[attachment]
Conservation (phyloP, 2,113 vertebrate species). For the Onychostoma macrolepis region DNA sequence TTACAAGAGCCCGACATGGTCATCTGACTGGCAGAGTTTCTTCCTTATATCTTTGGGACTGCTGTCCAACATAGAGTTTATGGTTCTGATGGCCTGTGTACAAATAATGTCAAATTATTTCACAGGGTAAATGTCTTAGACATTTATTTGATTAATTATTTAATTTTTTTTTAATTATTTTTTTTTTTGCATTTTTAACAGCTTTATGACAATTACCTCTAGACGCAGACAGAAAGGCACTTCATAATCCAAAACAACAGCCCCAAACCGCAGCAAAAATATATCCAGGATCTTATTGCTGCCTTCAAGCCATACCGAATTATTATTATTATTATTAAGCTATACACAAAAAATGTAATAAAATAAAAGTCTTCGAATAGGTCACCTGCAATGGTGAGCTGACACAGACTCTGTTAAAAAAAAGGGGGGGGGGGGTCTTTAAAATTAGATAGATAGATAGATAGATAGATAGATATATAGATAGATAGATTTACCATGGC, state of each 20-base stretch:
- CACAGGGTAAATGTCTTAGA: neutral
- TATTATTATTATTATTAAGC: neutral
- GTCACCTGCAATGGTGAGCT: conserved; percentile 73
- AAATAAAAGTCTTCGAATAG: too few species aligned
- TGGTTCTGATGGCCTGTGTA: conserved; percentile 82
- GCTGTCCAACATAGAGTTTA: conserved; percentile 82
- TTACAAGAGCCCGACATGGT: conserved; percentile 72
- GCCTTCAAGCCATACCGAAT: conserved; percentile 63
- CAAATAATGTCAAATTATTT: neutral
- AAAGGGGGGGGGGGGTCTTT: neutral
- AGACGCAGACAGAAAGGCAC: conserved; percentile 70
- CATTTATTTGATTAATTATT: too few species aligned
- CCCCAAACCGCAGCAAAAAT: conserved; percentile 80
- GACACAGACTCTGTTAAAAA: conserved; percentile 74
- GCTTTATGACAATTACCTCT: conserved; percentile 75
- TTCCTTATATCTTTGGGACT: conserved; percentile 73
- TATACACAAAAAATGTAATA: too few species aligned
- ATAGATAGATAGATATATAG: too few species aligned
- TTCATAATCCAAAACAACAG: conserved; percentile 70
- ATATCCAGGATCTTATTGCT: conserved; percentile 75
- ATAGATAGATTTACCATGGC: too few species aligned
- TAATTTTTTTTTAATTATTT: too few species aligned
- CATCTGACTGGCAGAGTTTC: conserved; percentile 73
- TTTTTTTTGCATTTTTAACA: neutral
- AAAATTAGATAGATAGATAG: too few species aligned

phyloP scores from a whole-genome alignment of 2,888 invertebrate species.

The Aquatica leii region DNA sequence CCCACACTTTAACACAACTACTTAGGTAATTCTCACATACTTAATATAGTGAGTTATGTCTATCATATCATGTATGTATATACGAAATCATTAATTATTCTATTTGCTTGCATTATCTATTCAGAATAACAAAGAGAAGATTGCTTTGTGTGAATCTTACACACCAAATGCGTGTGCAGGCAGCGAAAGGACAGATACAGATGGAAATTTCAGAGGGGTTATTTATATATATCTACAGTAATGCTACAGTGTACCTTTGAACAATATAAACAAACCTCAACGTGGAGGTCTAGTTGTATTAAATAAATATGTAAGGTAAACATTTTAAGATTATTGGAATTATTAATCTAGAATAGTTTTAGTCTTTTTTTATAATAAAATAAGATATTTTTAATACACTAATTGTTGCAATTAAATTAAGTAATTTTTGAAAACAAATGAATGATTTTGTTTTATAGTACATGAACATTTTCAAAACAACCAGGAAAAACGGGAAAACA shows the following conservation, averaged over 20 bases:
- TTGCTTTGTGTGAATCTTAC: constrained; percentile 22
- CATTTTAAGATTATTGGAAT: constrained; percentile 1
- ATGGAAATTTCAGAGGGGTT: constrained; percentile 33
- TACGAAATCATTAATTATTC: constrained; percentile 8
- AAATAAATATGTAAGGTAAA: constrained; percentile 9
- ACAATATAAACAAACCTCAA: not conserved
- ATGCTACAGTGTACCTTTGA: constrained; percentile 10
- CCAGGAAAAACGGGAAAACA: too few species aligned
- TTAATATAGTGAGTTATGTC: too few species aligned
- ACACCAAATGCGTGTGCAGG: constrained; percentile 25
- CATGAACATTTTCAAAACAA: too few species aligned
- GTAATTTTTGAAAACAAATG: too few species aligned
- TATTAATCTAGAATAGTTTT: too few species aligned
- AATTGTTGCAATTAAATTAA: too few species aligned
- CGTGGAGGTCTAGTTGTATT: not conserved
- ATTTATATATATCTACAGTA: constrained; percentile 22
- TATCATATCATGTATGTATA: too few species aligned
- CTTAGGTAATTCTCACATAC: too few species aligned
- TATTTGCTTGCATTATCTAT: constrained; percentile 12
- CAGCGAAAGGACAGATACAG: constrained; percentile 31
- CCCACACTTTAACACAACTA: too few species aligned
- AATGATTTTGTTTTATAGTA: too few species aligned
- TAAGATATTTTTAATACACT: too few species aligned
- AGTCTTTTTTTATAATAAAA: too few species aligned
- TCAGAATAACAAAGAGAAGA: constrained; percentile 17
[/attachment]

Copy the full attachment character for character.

Conservation (phyloP, 2,113 vertebrate species). For the Onychostoma macrolepis region DNA sequence TTACAAGAGCCCGACATGGTCATCTGACTGGCAGAGTTTCTTCCTTATATCTTTGGGACTGCTGTCCAACATAGAGTTTATGGTTCTGATGGCCTGTGTACAAATAATGTCAAATTATTTCACAGGGTAAATGTCTTAGACATTTATTTGATTAATTATTTAATTTTTTTTTAATTATTTTTTTTTTTGCATTTTTAACAGCTTTATGACAATTACCTCTAGACGCAGACAGAAAGGCACTTCATAATCCAAAACAACAGCCCCAAACCGCAGCAAAAATATATCCAGGATCTTATTGCTGCCTTCAAGCCATACCGAATTATTATTATTATTATTAAGCTATACACAAAAAATGTAATAAAATAAAAGTCTTCGAATAGGTCACCTGCAATGGTGAGCTGACACAGACTCTGTTAAAAAAAAGGGGGGGGGGGGTCTTTAAAATTAGATAGATAGATAGATAGATAGATAGATATATAGATAGATAGATTTACCATGGC, state of each 20-base stretch:
- CACAGGGTAAATGTCTTAGA: neutral
- TATTATTATTATTATTAAGC: neutral
- GTCACCTGCAATGGTGAGCT: conserved; percentile 73
- AAATAAAAGTCTTCGAATAG: too few species aligned
- TGGTTCTGATGGCCTGTGTA: conserved; percentile 82
- GCTGTCCAACATAGAGTTTA: conserved; percentile 82
- TTACAAGAGCCCGACATGGT: conserved; percentile 72
- GCCTTCAAGCCATACCGAAT: conserved; percentile 63
- CAAATAATGTCAAATTATTT: neutral
- AAAGGGGGGGGGGGGTCTTT: neutral
- AGACGCAGACAGAAAGGCAC: conserved; percentile 70
- CATTTATTTGATTAATTATT: too few species aligned
- CCCCAAACCGCAGCAAAAAT: conserved; percentile 80
- GACACAGACTCTGTTAAAAA: conserved; percentile 74
- GCTTTATGACAATTACCTCT: conserved; percentile 75
- TTCCTTATATCTTTGGGACT: conserved; percentile 73
- TATACACAAAAAATGTAATA: too few species aligned
- ATAGATAGATAGATATATAG: too few species aligned
- TTCATAATCCAAAACAACAG: conserved; percentile 70
- ATATCCAGGATCTTATTGCT: conserved; percentile 75
- ATAGATAGATTTACCATGGC: too few species aligned
- TAATTTTTTTTTAATTATTT: too few species aligned
- CATCTGACTGGCAGAGTTTC: conserved; percentile 73
- TTTTTTTTGCATTTTTAACA: neutral
- AAAATTAGATAGATAGATAG: too few species aligned

phyloP scores from a whole-genome alignment of 2,888 invertebrate species.

The Aquatica leii region DNA sequence CCCACACTTTAACACAACTACTTAGGTAATTCTCACATACTTAATATAGTGAGTTATGTCTATCATATCATGTATGTATATACGAAATCATTAATTATTCTATTTGCTTGCATTATCTATTCAGAATAACAAAGAGAAGATTGCTTTGTGTGAATCTTACACACCAAATGCGTGTGCAGGCAGCGAAAGGACAGATACAGATGGAAATTTCAGAGGGGTTATTTATATATATCTACAGTAATGCTACAGTGTACCTTTGAACAATATAAACAAACCTCAACGTGGAGGTCTAGTTGTATTAAATAAATATGTAAGGTAAACATTTTAAGATTATTGGAATTATTAATCTAGAATAGTTTTAGTCTTTTTTTATAATAAAATAAGATATTTTTAATACACTAATTGTTGCAATTAAATTAAGTAATTTTTGAAAACAAATGAATGATTTTGTTTTATAGTACATGAACATTTTCAAAACAACCAGGAAAAACGGGAAAACA shows the following conservation, averaged over 20 bases:
- TTGCTTTGTGTGAATCTTAC: constrained; percentile 22
- CATTTTAAGATTATTGGAAT: constrained; percentile 1
- ATGGAAATTTCAGAGGGGTT: constrained; percentile 33
- TACGAAATCATTAATTATTC: constrained; percentile 8
- AAATAAATATGTAAGGTAAA: constrained; percentile 9
- ACAATATAAACAAACCTCAA: not conserved
- ATGCTACAGTGTACCTTTGA: constrained; percentile 10
- CCAGGAAAAACGGGAAAACA: too few species aligned
- TTAATATAGTGAGTTATGTC: too few species aligned
- ACACCAAATGCGTGTGCAGG: constrained; percentile 25
- CATGAACATTTTCAAAACAA: too few species aligned
- GTAATTTTTGAAAACAAATG: too few species aligned
- TATTAATCTAGAATAGTTTT: too few species aligned
- AATTGTTGCAATTAAATTAA: too few species aligned
- CGTGGAGGTCTAGTTGTATT: not conserved
- ATTTATATATATCTACAGTA: constrained; percentile 22
- TATCATATCATGTATGTATA: too few species aligned
- CTTAGGTAATTCTCACATAC: too few species aligned
- TATTTGCTTGCATTATCTAT: constrained; percentile 12
- CAGCGAAAGGACAGATACAG: constrained; percentile 31
- CCCACACTTTAACACAACTA: too few species aligned
- AATGATTTTGTTTTATAGTA: too few species aligned
- TAAGATATTTTTAATACACT: too few species aligned
- AGTCTTTTTTTATAATAAAA: too few species aligned
- TCAGAATAACAAAGAGAAGA: constrained; percentile 17